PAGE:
Every Wednesday in “Rookie in Training,” beginner triathlete Jason Devaney will share training advice he learns as he trains for his first half Ironman.
I had what I’ll call a “taper week by default” last week.
Fitting a busy week of training into an even busier week of working, living and everything else we do is the ongoing challenge for us age groupers. Last week, work got the best of me and I pretty much tore up my training plan and resigned myself to the fact that I wasn’t getting much done.
Two Masters swim practices, one open-water swim and a short bike ride was all I got in.
Far from ideal, especially with my “A” race now only eight weeks away.
By the end of the weekend, I was grumpy and I felt lazy. My Sunday bike ride was awful, as my legs felt heavy and my energy level was low.
My body was, and still is, at war with my mind—the body wants to keep relaxing and “tapering,” while the brain knows it’s time to buckle down.
I’m learning that we all have these weeks. It happens. We’re not professionals; we don’t have the luxury of relying on training and racing to support ourselves and our families.
The best thing to do is look at the next week’s training schedule and move on.
“Training is not everything, and life continues regardless of your race goals and training schedule,” said Sara, a federal police officer and a three-time half-Ironman finisher who is training for her first Ironman in August. “Set priorities, and be flexible and creative when work and home schedules interfere with your training schedule.”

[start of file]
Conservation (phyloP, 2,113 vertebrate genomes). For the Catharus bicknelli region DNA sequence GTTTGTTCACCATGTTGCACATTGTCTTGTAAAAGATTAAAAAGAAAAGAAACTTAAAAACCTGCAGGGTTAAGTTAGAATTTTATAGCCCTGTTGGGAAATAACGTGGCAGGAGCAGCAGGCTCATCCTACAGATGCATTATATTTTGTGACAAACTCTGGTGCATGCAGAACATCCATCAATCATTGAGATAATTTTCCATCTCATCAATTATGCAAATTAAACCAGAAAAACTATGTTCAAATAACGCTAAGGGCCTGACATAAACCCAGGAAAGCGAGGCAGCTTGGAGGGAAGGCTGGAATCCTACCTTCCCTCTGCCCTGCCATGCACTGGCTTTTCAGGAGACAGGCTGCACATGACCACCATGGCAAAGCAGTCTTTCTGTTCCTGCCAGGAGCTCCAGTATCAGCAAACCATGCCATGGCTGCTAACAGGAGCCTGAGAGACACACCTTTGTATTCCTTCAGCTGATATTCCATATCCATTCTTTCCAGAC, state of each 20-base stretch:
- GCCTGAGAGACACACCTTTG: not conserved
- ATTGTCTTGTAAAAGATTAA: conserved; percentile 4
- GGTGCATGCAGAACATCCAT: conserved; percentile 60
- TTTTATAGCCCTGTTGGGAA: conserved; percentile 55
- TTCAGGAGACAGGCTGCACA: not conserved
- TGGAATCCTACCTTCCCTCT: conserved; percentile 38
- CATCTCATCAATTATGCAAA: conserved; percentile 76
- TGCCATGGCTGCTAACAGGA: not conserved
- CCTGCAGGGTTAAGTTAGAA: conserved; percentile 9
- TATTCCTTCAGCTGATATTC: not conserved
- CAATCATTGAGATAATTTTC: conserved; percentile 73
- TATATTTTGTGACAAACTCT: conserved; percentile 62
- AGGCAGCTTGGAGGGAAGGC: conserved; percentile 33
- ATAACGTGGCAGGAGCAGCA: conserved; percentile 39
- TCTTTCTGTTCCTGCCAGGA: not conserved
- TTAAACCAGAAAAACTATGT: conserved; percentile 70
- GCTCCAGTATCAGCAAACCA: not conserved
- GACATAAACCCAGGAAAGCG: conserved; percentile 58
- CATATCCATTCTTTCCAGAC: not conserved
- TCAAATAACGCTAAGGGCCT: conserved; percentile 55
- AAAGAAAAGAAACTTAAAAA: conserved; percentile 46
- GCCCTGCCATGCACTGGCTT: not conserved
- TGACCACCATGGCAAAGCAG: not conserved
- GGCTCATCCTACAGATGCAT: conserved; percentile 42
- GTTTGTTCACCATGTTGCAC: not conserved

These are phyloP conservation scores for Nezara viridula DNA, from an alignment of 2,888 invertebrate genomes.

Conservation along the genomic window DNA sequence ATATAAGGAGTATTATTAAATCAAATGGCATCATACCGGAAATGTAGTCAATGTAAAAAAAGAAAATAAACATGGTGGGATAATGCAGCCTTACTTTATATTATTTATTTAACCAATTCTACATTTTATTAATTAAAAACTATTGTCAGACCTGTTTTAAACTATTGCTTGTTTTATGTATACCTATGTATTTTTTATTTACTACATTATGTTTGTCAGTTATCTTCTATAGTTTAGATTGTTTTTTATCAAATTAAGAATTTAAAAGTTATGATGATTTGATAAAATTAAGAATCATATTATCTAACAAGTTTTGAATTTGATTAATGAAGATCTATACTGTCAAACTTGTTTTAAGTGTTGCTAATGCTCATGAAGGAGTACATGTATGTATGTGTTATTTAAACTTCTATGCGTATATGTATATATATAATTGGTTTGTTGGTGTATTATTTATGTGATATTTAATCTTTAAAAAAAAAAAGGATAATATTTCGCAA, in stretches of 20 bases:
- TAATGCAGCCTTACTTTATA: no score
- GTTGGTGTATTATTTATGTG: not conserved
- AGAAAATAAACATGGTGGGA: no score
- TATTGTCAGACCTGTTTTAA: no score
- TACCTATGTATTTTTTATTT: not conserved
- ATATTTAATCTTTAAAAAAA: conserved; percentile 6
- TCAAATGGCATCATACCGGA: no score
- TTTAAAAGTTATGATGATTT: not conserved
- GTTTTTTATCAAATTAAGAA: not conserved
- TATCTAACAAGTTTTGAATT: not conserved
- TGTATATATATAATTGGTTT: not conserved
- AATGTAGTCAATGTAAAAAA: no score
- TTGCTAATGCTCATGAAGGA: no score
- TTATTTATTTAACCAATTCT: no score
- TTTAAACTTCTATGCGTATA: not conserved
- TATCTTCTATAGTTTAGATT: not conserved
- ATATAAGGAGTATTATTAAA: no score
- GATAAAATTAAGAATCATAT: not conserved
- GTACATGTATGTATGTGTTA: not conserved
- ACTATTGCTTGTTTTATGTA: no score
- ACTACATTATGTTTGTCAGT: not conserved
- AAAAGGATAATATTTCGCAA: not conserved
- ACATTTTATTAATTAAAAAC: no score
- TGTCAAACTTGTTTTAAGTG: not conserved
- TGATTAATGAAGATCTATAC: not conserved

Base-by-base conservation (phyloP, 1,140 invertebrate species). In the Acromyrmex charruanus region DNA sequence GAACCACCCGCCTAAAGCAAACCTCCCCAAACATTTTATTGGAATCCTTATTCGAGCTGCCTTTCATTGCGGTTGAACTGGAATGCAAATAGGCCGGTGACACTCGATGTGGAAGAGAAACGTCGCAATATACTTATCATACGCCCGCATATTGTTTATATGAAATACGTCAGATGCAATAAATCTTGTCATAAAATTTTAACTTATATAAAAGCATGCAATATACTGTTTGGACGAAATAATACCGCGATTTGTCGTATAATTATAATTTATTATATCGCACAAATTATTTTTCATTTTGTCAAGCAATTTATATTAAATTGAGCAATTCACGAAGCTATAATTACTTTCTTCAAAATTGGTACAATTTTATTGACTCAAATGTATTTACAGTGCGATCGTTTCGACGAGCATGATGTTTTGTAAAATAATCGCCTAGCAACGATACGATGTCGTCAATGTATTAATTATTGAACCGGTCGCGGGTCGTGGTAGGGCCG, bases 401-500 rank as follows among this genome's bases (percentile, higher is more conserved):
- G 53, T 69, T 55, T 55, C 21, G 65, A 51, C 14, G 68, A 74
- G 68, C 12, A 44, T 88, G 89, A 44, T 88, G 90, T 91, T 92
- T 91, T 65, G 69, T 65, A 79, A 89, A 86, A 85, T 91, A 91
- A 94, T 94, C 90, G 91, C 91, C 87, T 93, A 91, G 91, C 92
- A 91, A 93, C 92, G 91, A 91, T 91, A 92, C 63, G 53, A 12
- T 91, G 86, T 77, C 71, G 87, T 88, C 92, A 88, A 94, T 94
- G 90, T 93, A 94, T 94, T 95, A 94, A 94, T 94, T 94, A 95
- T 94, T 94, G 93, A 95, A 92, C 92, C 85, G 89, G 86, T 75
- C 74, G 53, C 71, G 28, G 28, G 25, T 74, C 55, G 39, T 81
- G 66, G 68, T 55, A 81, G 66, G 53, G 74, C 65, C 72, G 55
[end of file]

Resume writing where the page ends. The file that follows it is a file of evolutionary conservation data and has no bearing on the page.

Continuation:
Sara is a perfect example of the work-life-training balance. She works the overnight shift, and her weekends do not fall on the same days as everyone else’s weekends. Her workouts typically occur in the afternoons or early evenings. She normally trains by herself. Mornings are reserved for sleeping and recovering.
RELATED: Seven Tips For Balancing Training With Life
It’s a challenge that takes discipline, organization, flexibility and focus.
“Be reasonable with your training schedule, and don’t expect other responsibilities to take a back seat as you train,” said Sara, who recommends that new triathletes only do 2-3 races in their first few seasons. “Follow your [training] schedule as best you can, but be prepared to modify your workouts to fit them into your busy work and home schedule.
“A little creativity and discipline goes a long way in getting all of your workouts completed.”
With the amount of training you put in, missing a few days won’t have an effect on your overall fitness. If you miss a long run or bike ride, it might be a good idea to reschedule it for later in the week if you can. If that’s not possible, chalk it up to your “taper week by default” and move forward.
And it does feel nice to take a much-needed break in the middle of your training schedule.
Just don’t make a habit out of skipping workouts. If life starts to get in the way, move your workouts around so you can fit everything in.
Jason Devaney is a freelance contributor to Triathlete.com, VeloNews.com and Competitor.com. A resident of Virginia, he spends way too much of his free time training. When he’s working, he’s typically dressed in either sweatpants or a cycling kit. Follow him on Twitter @jason_devaney1.
Join in the conversation about everything swim, bike and run. “Like” us on Facebook.